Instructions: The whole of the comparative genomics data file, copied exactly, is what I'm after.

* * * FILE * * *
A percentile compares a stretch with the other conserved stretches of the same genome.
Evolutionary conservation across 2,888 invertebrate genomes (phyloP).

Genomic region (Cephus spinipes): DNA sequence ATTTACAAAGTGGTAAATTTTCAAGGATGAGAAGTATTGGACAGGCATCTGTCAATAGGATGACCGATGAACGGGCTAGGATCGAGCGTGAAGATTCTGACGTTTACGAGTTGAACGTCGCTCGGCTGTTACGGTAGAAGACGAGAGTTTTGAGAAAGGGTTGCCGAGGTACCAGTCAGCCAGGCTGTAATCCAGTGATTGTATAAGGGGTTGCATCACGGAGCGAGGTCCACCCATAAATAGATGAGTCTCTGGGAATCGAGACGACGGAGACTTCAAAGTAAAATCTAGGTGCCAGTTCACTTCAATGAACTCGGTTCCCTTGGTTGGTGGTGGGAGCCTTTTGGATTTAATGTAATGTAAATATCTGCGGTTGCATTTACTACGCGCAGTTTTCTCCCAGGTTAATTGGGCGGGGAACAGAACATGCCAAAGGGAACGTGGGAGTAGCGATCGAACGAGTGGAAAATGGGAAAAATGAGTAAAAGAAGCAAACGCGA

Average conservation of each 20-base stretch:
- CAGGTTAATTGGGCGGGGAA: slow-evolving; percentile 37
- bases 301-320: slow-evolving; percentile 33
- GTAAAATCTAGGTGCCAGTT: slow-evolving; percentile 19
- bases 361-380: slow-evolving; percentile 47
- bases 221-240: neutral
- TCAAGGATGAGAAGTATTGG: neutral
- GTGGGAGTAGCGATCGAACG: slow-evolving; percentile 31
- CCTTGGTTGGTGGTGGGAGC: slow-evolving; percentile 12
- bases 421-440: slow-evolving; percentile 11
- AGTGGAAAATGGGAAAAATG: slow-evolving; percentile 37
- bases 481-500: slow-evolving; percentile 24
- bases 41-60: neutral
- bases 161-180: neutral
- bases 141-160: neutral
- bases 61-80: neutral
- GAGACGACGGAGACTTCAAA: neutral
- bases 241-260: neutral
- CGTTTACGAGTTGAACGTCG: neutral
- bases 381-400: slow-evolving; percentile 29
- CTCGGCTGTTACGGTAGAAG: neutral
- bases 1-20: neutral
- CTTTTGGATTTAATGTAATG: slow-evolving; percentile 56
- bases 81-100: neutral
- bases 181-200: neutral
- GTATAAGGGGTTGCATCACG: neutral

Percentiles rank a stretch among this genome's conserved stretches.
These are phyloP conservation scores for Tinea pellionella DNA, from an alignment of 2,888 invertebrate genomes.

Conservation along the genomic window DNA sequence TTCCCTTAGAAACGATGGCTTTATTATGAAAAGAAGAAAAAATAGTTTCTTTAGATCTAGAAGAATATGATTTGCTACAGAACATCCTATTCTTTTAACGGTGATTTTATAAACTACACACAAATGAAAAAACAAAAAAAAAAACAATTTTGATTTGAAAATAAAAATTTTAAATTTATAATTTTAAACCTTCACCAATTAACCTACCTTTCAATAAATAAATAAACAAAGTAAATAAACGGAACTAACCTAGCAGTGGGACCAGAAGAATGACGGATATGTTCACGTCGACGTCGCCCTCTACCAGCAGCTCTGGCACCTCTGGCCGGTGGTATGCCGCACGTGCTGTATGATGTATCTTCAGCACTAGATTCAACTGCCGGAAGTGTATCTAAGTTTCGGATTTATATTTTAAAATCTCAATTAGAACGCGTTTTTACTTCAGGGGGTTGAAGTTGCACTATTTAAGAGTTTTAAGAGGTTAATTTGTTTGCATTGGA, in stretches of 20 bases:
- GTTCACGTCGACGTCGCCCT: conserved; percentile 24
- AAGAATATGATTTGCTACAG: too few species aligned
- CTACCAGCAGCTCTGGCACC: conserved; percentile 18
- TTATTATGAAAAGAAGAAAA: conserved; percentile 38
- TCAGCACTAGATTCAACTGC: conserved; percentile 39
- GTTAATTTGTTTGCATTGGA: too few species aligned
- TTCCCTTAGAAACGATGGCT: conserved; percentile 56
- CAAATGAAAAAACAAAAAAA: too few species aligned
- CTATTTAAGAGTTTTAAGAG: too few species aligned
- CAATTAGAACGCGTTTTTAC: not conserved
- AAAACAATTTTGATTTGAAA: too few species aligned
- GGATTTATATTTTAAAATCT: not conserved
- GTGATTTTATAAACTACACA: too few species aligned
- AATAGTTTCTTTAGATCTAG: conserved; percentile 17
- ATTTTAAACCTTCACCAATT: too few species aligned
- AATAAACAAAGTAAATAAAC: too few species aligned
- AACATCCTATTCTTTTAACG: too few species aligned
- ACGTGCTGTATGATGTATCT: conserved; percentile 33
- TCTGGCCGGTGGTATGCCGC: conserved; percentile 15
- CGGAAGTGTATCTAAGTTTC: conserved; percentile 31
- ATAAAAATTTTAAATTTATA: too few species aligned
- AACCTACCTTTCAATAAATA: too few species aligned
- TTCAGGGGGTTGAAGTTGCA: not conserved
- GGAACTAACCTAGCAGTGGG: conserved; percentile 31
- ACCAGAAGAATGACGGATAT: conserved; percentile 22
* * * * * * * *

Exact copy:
A percentile compares a stretch with the other conserved stretches of the same genome.
Evolutionary conservation across 2,888 invertebrate genomes (phyloP).

Genomic region (Cephus spinipes): DNA sequence ATTTACAAAGTGGTAAATTTTCAAGGATGAGAAGTATTGGACAGGCATCTGTCAATAGGATGACCGATGAACGGGCTAGGATCGAGCGTGAAGATTCTGACGTTTACGAGTTGAACGTCGCTCGGCTGTTACGGTAGAAGACGAGAGTTTTGAGAAAGGGTTGCCGAGGTACCAGTCAGCCAGGCTGTAATCCAGTGATTGTATAAGGGGTTGCATCACGGAGCGAGGTCCACCCATAAATAGATGAGTCTCTGGGAATCGAGACGACGGAGACTTCAAAGTAAAATCTAGGTGCCAGTTCACTTCAATGAACTCGGTTCCCTTGGTTGGTGGTGGGAGCCTTTTGGATTTAATGTAATGTAAATATCTGCGGTTGCATTTACTACGCGCAGTTTTCTCCCAGGTTAATTGGGCGGGGAACAGAACATGCCAAAGGGAACGTGGGAGTAGCGATCGAACGAGTGGAAAATGGGAAAAATGAGTAAAAGAAGCAAACGCGA

Average conservation of each 20-base stretch:
- CAGGTTAATTGGGCGGGGAA: slow-evolving; percentile 37
- bases 301-320: slow-evolving; percentile 33
- GTAAAATCTAGGTGCCAGTT: slow-evolving; percentile 19
- bases 361-380: slow-evolving; percentile 47
- bases 221-240: neutral
- TCAAGGATGAGAAGTATTGG: neutral
- GTGGGAGTAGCGATCGAACG: slow-evolving; percentile 31
- CCTTGGTTGGTGGTGGGAGC: slow-evolving; percentile 12
- bases 421-440: slow-evolving; percentile 11
- AGTGGAAAATGGGAAAAATG: slow-evolving; percentile 37
- bases 481-500: slow-evolving; percentile 24
- bases 41-60: neutral
- bases 161-180: neutral
- bases 141-160: neutral
- bases 61-80: neutral
- GAGACGACGGAGACTTCAAA: neutral
- bases 241-260: neutral
- CGTTTACGAGTTGAACGTCG: neutral
- bases 381-400: slow-evolving; percentile 29
- CTCGGCTGTTACGGTAGAAG: neutral
- bases 1-20: neutral
- CTTTTGGATTTAATGTAATG: slow-evolving; percentile 56
- bases 81-100: neutral
- bases 181-200: neutral
- GTATAAGGGGTTGCATCACG: neutral

Percentiles rank a stretch among this genome's conserved stretches.
These are phyloP conservation scores for Tinea pellionella DNA, from an alignment of 2,888 invertebrate genomes.

Conservation along the genomic window DNA sequence TTCCCTTAGAAACGATGGCTTTATTATGAAAAGAAGAAAAAATAGTTTCTTTAGATCTAGAAGAATATGATTTGCTACAGAACATCCTATTCTTTTAACGGTGATTTTATAAACTACACACAAATGAAAAAACAAAAAAAAAAACAATTTTGATTTGAAAATAAAAATTTTAAATTTATAATTTTAAACCTTCACCAATTAACCTACCTTTCAATAAATAAATAAACAAAGTAAATAAACGGAACTAACCTAGCAGTGGGACCAGAAGAATGACGGATATGTTCACGTCGACGTCGCCCTCTACCAGCAGCTCTGGCACCTCTGGCCGGTGGTATGCCGCACGTGCTGTATGATGTATCTTCAGCACTAGATTCAACTGCCGGAAGTGTATCTAAGTTTCGGATTTATATTTTAAAATCTCAATTAGAACGCGTTTTTACTTCAGGGGGTTGAAGTTGCACTATTTAAGAGTTTTAAGAGGTTAATTTGTTTGCATTGGA, in stretches of 20 bases:
- GTTCACGTCGACGTCGCCCT: conserved; percentile 24
- AAGAATATGATTTGCTACAG: too few species aligned
- CTACCAGCAGCTCTGGCACC: conserved; percentile 18
- TTATTATGAAAAGAAGAAAA: conserved; percentile 38
- TCAGCACTAGATTCAACTGC: conserved; percentile 39
- GTTAATTTGTTTGCATTGGA: too few species aligned
- TTCCCTTAGAAACGATGGCT: conserved; percentile 56
- CAAATGAAAAAACAAAAAAA: too few species aligned
- CTATTTAAGAGTTTTAAGAG: too few species aligned
- CAATTAGAACGCGTTTTTAC: not conserved
- AAAACAATTTTGATTTGAAA: too few species aligned
- GGATTTATATTTTAAAATCT: not conserved
- GTGATTTTATAAACTACACA: too few species aligned
- AATAGTTTCTTTAGATCTAG: conserved; percentile 17
- ATTTTAAACCTTCACCAATT: too few species aligned
- AATAAACAAAGTAAATAAAC: too few species aligned
- AACATCCTATTCTTTTAACG: too few species aligned
- ACGTGCTGTATGATGTATCT: conserved; percentile 33
- TCTGGCCGGTGGTATGCCGC: conserved; percentile 15
- CGGAAGTGTATCTAAGTTTC: conserved; percentile 31
- ATAAAAATTTTAAATTTATA: too few species aligned
- AACCTACCTTTCAATAAATA: too few species aligned
- TTCAGGGGGTTGAAGTTGCA: not conserved
- GGAACTAACCTAGCAGTGGG: conserved; percentile 31
- ACCAGAAGAATGACGGATAT: conserved; percentile 22